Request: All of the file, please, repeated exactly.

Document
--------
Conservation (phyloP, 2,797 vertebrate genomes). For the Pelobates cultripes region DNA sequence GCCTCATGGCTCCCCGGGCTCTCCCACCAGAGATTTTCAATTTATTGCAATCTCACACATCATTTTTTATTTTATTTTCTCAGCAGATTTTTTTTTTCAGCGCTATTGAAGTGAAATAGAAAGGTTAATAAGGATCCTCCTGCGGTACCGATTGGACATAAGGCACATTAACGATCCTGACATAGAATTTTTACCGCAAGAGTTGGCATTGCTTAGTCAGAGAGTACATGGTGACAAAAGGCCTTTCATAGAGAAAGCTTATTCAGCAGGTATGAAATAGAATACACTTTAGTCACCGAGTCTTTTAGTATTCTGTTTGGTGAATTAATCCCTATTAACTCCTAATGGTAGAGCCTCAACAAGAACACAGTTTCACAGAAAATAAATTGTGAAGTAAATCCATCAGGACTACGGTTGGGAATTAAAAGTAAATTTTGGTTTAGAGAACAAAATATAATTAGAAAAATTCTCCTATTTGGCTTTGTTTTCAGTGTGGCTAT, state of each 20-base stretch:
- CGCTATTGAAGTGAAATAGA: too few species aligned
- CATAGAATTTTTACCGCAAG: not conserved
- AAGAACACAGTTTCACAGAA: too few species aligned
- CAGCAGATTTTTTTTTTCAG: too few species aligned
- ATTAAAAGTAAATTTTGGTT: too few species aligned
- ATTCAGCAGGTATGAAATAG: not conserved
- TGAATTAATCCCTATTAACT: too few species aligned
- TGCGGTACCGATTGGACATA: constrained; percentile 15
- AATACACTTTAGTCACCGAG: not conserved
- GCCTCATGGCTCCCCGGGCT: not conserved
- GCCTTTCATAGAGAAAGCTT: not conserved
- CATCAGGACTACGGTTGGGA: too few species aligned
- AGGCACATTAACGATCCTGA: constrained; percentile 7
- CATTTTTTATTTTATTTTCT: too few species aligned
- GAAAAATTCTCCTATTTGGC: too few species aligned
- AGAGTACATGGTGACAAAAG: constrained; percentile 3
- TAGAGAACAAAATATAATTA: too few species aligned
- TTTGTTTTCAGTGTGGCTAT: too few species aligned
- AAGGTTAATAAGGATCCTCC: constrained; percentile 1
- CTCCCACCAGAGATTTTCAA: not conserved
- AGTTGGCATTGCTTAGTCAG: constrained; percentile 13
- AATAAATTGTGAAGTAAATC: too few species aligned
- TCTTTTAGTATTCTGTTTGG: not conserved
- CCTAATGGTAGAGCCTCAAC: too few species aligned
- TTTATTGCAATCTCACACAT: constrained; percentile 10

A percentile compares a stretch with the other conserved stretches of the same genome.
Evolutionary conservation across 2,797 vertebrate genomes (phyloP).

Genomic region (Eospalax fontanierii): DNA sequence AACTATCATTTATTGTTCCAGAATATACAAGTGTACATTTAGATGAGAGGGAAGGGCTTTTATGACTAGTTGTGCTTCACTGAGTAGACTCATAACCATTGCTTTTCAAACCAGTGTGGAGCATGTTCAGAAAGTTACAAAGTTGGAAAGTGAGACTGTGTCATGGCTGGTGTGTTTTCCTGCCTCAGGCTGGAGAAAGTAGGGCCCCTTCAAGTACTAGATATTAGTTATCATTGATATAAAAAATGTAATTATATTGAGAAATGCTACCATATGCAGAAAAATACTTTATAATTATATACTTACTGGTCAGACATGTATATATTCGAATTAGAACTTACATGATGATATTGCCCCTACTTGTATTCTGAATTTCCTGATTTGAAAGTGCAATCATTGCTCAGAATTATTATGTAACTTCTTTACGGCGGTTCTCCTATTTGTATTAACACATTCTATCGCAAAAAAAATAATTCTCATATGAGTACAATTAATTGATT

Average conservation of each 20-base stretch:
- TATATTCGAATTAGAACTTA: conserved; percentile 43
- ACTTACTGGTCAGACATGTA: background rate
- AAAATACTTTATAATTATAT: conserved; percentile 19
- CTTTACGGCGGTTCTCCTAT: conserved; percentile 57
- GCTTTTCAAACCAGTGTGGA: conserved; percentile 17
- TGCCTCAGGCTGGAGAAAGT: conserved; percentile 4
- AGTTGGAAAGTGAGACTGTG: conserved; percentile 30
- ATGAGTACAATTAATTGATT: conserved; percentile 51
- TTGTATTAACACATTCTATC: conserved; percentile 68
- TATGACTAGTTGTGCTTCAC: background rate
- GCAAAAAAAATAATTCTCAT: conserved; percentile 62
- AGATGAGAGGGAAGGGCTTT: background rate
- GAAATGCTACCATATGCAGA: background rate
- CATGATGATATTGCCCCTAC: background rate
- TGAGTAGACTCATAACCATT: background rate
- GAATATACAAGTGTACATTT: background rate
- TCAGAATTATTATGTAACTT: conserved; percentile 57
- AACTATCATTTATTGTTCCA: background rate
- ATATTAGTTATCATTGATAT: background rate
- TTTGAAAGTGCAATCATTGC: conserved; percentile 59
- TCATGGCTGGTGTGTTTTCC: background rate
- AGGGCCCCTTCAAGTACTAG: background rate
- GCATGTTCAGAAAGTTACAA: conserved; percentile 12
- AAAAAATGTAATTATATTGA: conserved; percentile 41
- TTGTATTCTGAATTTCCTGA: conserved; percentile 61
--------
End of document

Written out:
Conservation (phyloP, 2,797 vertebrate genomes). For the Pelobates cultripes region DNA sequence GCCTCATGGCTCCCCGGGCTCTCCCACCAGAGATTTTCAATTTATTGCAATCTCACACATCATTTTTTATTTTATTTTCTCAGCAGATTTTTTTTTTCAGCGCTATTGAAGTGAAATAGAAAGGTTAATAAGGATCCTCCTGCGGTACCGATTGGACATAAGGCACATTAACGATCCTGACATAGAATTTTTACCGCAAGAGTTGGCATTGCTTAGTCAGAGAGTACATGGTGACAAAAGGCCTTTCATAGAGAAAGCTTATTCAGCAGGTATGAAATAGAATACACTTTAGTCACCGAGTCTTTTAGTATTCTGTTTGGTGAATTAATCCCTATTAACTCCTAATGGTAGAGCCTCAACAAGAACACAGTTTCACAGAAAATAAATTGTGAAGTAAATCCATCAGGACTACGGTTGGGAATTAAAAGTAAATTTTGGTTTAGAGAACAAAATATAATTAGAAAAATTCTCCTATTTGGCTTTGTTTTCAGTGTGGCTAT, state of each 20-base stretch:
- CGCTATTGAAGTGAAATAGA: too few species aligned
- CATAGAATTTTTACCGCAAG: not conserved
- AAGAACACAGTTTCACAGAA: too few species aligned
- CAGCAGATTTTTTTTTTCAG: too few species aligned
- ATTAAAAGTAAATTTTGGTT: too few species aligned
- ATTCAGCAGGTATGAAATAG: not conserved
- TGAATTAATCCCTATTAACT: too few species aligned
- TGCGGTACCGATTGGACATA: constrained; percentile 15
- AATACACTTTAGTCACCGAG: not conserved
- GCCTCATGGCTCCCCGGGCT: not conserved
- GCCTTTCATAGAGAAAGCTT: not conserved
- CATCAGGACTACGGTTGGGA: too few species aligned
- AGGCACATTAACGATCCTGA: constrained; percentile 7
- CATTTTTTATTTTATTTTCT: too few species aligned
- GAAAAATTCTCCTATTTGGC: too few species aligned
- AGAGTACATGGTGACAAAAG: constrained; percentile 3
- TAGAGAACAAAATATAATTA: too few species aligned
- TTTGTTTTCAGTGTGGCTAT: too few species aligned
- AAGGTTAATAAGGATCCTCC: constrained; percentile 1
- CTCCCACCAGAGATTTTCAA: not conserved
- AGTTGGCATTGCTTAGTCAG: constrained; percentile 13
- AATAAATTGTGAAGTAAATC: too few species aligned
- TCTTTTAGTATTCTGTTTGG: not conserved
- CCTAATGGTAGAGCCTCAAC: too few species aligned
- TTTATTGCAATCTCACACAT: constrained; percentile 10

A percentile compares a stretch with the other conserved stretches of the same genome.
Evolutionary conservation across 2,797 vertebrate genomes (phyloP).

Genomic region (Eospalax fontanierii): DNA sequence AACTATCATTTATTGTTCCAGAATATACAAGTGTACATTTAGATGAGAGGGAAGGGCTTTTATGACTAGTTGTGCTTCACTGAGTAGACTCATAACCATTGCTTTTCAAACCAGTGTGGAGCATGTTCAGAAAGTTACAAAGTTGGAAAGTGAGACTGTGTCATGGCTGGTGTGTTTTCCTGCCTCAGGCTGGAGAAAGTAGGGCCCCTTCAAGTACTAGATATTAGTTATCATTGATATAAAAAATGTAATTATATTGAGAAATGCTACCATATGCAGAAAAATACTTTATAATTATATACTTACTGGTCAGACATGTATATATTCGAATTAGAACTTACATGATGATATTGCCCCTACTTGTATTCTGAATTTCCTGATTTGAAAGTGCAATCATTGCTCAGAATTATTATGTAACTTCTTTACGGCGGTTCTCCTATTTGTATTAACACATTCTATCGCAAAAAAAATAATTCTCATATGAGTACAATTAATTGATT

Average conservation of each 20-base stretch:
- TATATTCGAATTAGAACTTA: conserved; percentile 43
- ACTTACTGGTCAGACATGTA: background rate
- AAAATACTTTATAATTATAT: conserved; percentile 19
- CTTTACGGCGGTTCTCCTAT: conserved; percentile 57
- GCTTTTCAAACCAGTGTGGA: conserved; percentile 17
- TGCCTCAGGCTGGAGAAAGT: conserved; percentile 4
- AGTTGGAAAGTGAGACTGTG: conserved; percentile 30
- ATGAGTACAATTAATTGATT: conserved; percentile 51
- TTGTATTAACACATTCTATC: conserved; percentile 68
- TATGACTAGTTGTGCTTCAC: background rate
- GCAAAAAAAATAATTCTCAT: conserved; percentile 62
- AGATGAGAGGGAAGGGCTTT: background rate
- GAAATGCTACCATATGCAGA: background rate
- CATGATGATATTGCCCCTAC: background rate
- TGAGTAGACTCATAACCATT: background rate
- GAATATACAAGTGTACATTT: background rate
- TCAGAATTATTATGTAACTT: conserved; percentile 57
- AACTATCATTTATTGTTCCA: background rate
- ATATTAGTTATCATTGATAT: background rate
- TTTGAAAGTGCAATCATTGC: conserved; percentile 59
- TCATGGCTGGTGTGTTTTCC: background rate
- AGGGCCCCTTCAAGTACTAG: background rate
- GCATGTTCAGAAAGTTACAA: conserved; percentile 12
- AAAAAATGTAATTATATTGA: conserved; percentile 41
- TTGTATTCTGAATTTCCTGA: conserved; percentile 61